The PDM is being spearheaded by Pakistan Muslim League’s Nawaz faction. Former Prime Minister of Pakistan, Miyan Nawaz Sharif is guiding this movement in exile and his daughter, Mariyam Nawaz is the torch bearer back home. Among the other aspects of her mass popularity and support, there was one gesture that caught attention all across, signalling the winds of change. Striking the right chord, Mariyam Nawaz at Quetta embraced the aggrieved family members of those who had ‘gone mysteriously missing’ or have been the victims of ‘enforced disappearances’. She spoke about these victims and warned those responsible for such heinous crimes. This is the first time that the Punjabi heartland was listening to the plight of those from the periphery and hitherto marginalised people.
The strategy of kidnapping and elimination in the national interest was built over the years ensuring supremacy of Pakistan Army/ISI as sole power brokers in that country. Unleashing terror amongst those who opposed them, the generals could suppress any legitimate political descent all over Pakistan, and not just in Baluchistan alone. The Army’s position of power has thus been well-ensconced. Often used as a euphemism, the term ‘enforced disappearances’ in Pakistan originated as a practice during the reign of the military dictator General Pervez Musharraf. The practice continued during the tenure of subsequent governments including those led by Sharif and Zardari, although it is not difficult to guess the powers behind those disappearances. The missing persons under this category are more than 5,000 and have been reported as cases of ‘enforced disappearances’ in Pakistan. This is a form of targeted killings of its own citizens by state-sponsored terror. The establishment has used this terror mechanism against civilian nationalists such as Balochis, Sindhis, Pashtuns, Punjabis, Muhajirs, Hazaras, Ahmadiyas and Shias.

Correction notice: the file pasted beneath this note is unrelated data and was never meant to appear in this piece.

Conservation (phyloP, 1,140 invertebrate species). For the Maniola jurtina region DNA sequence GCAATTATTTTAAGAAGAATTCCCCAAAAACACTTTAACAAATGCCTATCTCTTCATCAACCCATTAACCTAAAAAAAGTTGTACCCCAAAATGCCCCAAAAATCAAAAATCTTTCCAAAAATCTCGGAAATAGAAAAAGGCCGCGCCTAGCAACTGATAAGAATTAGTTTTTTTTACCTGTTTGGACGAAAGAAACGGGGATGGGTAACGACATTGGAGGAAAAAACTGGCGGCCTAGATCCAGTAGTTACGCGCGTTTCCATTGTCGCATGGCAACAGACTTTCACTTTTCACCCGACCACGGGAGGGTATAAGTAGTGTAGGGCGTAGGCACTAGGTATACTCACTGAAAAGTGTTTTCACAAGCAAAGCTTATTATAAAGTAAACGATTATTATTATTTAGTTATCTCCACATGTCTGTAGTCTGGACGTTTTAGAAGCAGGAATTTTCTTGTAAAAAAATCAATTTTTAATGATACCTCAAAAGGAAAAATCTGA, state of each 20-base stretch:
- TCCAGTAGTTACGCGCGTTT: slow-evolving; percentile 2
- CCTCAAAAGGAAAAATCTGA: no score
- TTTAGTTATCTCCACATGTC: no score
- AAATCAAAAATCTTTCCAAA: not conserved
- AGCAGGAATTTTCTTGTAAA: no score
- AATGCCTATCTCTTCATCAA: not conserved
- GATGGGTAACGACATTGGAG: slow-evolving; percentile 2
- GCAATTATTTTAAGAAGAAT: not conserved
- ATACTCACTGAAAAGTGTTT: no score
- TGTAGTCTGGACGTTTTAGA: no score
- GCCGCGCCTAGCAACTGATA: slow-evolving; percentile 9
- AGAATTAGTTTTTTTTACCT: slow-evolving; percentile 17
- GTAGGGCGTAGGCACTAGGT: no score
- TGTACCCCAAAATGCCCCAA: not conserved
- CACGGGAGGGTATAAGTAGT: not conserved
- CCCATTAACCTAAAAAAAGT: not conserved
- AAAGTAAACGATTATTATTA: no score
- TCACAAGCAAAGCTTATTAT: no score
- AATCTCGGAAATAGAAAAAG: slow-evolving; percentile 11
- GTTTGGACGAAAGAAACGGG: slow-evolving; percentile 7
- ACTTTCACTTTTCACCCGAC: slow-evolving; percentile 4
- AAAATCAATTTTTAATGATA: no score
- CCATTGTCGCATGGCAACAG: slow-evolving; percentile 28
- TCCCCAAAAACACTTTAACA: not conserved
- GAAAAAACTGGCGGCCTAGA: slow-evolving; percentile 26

The gesture by Maryam Nawaz showing compassion towards the families of those, who had disappeared, signals inclusion and reconciliation. Coming from the most popular Punjabi leader from Lahore, a nerve centre for all the politics and power in Pakistan, it indicates a major shift in the political attitude in Pakistan. To get that perspective correct, we need to relook at some facts. Pakistan’s second largest state, Punjab, constitutes more than fifty percent of Pakistan’s population. Economically it is the largest contributor – Pakistani Punjab contributes 57 percent to Pakistan’s economy followed by Sindh’s 27.5 percent, KP’s 8 percent and Baluchistan’s 3 percent while the rest contribute 2.5 percent. In short, Pakistan is Punjab and Punjab is Pakistan. Thus, Maryam, who at Quetta has literally challenged the military’s policy of forced disappearances as a tool of political coercion setting Pakistan on a new course of realisation and reflection.